It is blind, it is swift, it is merciless, it flows from the barrel of a gun, it is done though the heavens fall; and now, it’s wild. Nadia Stafford returns to dispense justice in the third and final book of her trilogy; Wild Justice, by Kelley Armstrong.
Protect the innocent. If there is any one principle that drives hit man Nadia Stafford, it’s this. In her own mind, when she was thirteen, she failed to protect her older cousin Amy from being murdered. Now she fails again, disastrously, when she botches a hit. To help her find her equilibrium, her mentor, Jack, brings her a gift: the location and new identity of the predator who killed her cousin and disappeared after the case against him failed.
Vengeance, justice? With the predator in her sights, nothing seems more right, more straightforward, more easy. But finding justice is never as simple as it seems.
Over the past two books, everything has been building towards a confrontation between Nadia and Drew Aldrich. He’s the one who got away: the man who raped and murdered her cousin and got away with it, setting her on the path to becoming a professional killer. He’s still out there, still preying on women, exactly the type of monster Nadia wants to take down. And there have been repeated hints that Nadia has repressed her memory of the incident, that he raped her as well as Amy before she managed to escape. Clearly, a final showdown and reckoning between them is the natural conclusion to the trilogy… until you actually start to think about it.
Nadia is a professional hitman in her prime, a highly skilled assassin who is friends with no less than three other highly skilled assassin she can call on for back up. Aldrich is an aging man who once killed a single teenage girl while she was heavily restrained. That’s nobody’s definition of a fair fight. So, when I read that the plot was going to be about her going after Aldrich, I actually found myself dreading it: what stupid contrivances will the plot be relying on to try and wring fake tension out of this incredibly lopsided battle and stretch it out over the length of the entire book? So it’s a very good thing the story throws a curveball: just as Nadia tracks Aldrich down, he gets killed by another hitman. Now the plot is about unraveling a web of intrigue surrounding his sudden death. It completely flips the script: Aldrich, who has been set up as the ultimate villain, is instead the inciting victim; and Contrapasso, which has was presented to Nadia in the previous book as a benevolent organization and a goal to aspire to, seems like it might turn out to be the villain. It’s surprising, it’s clever, it pits Nadia against other trained hitmen who are capable of serving as worthy adversaries. In short, it’s good storytelling.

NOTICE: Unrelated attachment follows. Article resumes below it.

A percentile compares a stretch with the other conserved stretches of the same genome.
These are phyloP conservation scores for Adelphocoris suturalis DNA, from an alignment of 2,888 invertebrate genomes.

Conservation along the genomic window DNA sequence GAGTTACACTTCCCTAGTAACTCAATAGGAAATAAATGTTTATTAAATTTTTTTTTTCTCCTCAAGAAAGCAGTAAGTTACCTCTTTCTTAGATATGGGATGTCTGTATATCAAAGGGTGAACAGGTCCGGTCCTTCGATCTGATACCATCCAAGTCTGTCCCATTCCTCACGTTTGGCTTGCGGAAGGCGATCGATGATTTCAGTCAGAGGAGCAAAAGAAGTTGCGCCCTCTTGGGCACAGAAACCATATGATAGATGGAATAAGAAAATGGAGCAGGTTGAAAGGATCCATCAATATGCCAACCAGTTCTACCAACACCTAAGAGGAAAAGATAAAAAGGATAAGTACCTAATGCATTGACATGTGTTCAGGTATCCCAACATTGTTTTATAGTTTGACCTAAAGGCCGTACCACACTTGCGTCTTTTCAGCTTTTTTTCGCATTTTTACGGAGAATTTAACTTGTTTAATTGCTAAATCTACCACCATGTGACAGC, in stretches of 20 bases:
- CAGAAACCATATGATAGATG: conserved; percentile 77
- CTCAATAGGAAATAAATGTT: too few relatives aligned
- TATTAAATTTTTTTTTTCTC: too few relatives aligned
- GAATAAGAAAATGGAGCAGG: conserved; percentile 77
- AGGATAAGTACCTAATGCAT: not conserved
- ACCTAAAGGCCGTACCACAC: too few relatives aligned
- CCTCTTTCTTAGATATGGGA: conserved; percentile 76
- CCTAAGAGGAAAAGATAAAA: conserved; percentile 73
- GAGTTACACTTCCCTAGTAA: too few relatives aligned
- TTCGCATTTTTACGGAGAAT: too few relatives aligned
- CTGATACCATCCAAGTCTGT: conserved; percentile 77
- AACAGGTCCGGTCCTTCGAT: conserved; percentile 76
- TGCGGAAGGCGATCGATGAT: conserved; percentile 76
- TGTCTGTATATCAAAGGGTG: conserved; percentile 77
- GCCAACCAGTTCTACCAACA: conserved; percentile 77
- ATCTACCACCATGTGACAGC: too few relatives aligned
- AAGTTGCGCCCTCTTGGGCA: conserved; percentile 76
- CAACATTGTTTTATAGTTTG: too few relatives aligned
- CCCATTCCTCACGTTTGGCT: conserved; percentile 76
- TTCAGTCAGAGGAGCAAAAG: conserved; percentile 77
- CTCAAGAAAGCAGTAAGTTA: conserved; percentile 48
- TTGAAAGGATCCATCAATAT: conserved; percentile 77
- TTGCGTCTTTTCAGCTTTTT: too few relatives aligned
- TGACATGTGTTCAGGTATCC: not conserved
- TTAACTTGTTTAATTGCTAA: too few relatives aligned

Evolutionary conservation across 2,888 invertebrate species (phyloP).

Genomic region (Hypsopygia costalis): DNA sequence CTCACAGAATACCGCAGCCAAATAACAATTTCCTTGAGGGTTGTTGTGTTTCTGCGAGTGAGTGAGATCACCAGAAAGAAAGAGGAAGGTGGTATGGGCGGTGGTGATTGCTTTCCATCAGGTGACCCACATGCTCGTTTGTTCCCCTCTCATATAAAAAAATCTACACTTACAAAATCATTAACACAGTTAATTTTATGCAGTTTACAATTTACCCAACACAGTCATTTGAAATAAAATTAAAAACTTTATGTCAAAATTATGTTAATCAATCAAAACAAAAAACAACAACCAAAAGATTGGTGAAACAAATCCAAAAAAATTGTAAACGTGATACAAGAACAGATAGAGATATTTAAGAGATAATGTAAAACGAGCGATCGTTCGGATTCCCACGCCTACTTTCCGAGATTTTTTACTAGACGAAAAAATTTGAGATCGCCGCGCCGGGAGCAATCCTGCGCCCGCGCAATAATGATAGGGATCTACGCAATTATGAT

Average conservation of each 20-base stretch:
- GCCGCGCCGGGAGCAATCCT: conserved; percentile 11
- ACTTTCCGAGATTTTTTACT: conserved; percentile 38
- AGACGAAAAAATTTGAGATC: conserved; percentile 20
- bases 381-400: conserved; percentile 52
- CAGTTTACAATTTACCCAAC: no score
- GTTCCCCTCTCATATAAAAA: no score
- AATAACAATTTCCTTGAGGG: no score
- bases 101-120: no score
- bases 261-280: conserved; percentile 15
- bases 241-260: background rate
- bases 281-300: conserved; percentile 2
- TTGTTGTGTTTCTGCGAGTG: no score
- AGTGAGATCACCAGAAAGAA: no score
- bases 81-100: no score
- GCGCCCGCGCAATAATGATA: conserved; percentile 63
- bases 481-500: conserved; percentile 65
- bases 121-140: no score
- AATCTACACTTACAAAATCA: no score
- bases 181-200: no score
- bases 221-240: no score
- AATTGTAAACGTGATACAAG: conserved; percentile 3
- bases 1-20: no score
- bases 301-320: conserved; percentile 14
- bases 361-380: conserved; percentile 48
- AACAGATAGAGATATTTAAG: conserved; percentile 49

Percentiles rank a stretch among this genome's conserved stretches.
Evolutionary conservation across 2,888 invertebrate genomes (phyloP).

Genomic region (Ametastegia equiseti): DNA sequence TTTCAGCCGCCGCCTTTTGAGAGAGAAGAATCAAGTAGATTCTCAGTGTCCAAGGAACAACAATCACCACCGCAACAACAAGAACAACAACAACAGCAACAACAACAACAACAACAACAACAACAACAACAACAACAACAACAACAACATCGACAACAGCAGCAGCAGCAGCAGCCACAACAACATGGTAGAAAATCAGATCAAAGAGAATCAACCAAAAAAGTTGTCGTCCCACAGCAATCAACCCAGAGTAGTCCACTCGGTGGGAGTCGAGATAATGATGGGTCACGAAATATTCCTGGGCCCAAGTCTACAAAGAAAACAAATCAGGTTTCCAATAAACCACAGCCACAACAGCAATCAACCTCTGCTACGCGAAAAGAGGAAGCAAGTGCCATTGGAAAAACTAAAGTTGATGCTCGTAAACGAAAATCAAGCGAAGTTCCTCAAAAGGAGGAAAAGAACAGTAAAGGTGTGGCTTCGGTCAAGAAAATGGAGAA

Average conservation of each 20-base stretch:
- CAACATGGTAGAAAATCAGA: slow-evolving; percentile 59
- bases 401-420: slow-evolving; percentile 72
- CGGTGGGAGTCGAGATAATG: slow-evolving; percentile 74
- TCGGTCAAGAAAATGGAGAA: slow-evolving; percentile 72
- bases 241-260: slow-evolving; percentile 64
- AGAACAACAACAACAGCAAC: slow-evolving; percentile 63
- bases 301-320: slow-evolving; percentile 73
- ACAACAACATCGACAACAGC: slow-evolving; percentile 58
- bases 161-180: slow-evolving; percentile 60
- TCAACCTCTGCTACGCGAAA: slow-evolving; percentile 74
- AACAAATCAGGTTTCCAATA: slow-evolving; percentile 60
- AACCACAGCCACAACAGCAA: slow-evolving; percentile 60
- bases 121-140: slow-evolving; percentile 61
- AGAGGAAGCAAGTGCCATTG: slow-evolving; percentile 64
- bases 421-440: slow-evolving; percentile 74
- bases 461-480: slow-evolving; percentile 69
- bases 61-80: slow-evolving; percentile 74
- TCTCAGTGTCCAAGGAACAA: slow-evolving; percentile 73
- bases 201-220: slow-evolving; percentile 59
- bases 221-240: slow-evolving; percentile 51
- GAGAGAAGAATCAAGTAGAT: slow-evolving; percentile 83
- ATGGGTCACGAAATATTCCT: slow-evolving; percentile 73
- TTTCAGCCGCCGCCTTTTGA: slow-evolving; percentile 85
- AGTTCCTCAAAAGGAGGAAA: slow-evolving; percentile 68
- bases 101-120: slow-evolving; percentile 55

But not all is sun and roses. Witness: the conclusion to the Jack-Nadia-Quinn love triangle. Given the relationship writing fumble in Bitten, I was naturally nervous as to how it would play out. And the book very nearly handled it well. Things didn’t work out between Nadia and Quinn because they were looking for different things out of their relationship, not because one of them cheated or turned out to be crazy or anything; they split up, and Nadia became a couple with Jack. Which came off as a little awkward to me, given how he’s 20 years older than her and a mentor/father figure; but whatever, that just goes to show that I don’t know what women want. Point is, everyone was handling it in a sensible and mature manner; and even though the previous books made me support a Nadia/Quinn pairing, I was fine with how things were going. And then came the scene where Quinn comes over to Nadia’s hotel room after she’s had sex with Jack, and there’s this whole bit where Nadia pretends to be in the shower and hides her hastily discarded undergarments and Jack convinces her to hide the fact that they’re now an item from Quinn. So much for everyone acting sensible and mature; we’re now apparently reading a bad romantic comedy. Oh, such hilarious hijinks and wacky misunderstandings! …Wasn’t there a hitman you were supposed to be tracking down?
Wild Justice is probably the best book of the trilogy, though not by a far enough margin that I’d bump the score up. The series is decent enough, but never reaches the heights of the best books in Kelley Armstrong’s Women of the Otherworld series. Even so, it’s interesting enough to be worth a read on it’s own merits – the first Nadia Stafford book was actually the first book by Kelley Armstrong I ever read, and I liked it enough to check out her other works.
Final Rating: 3/5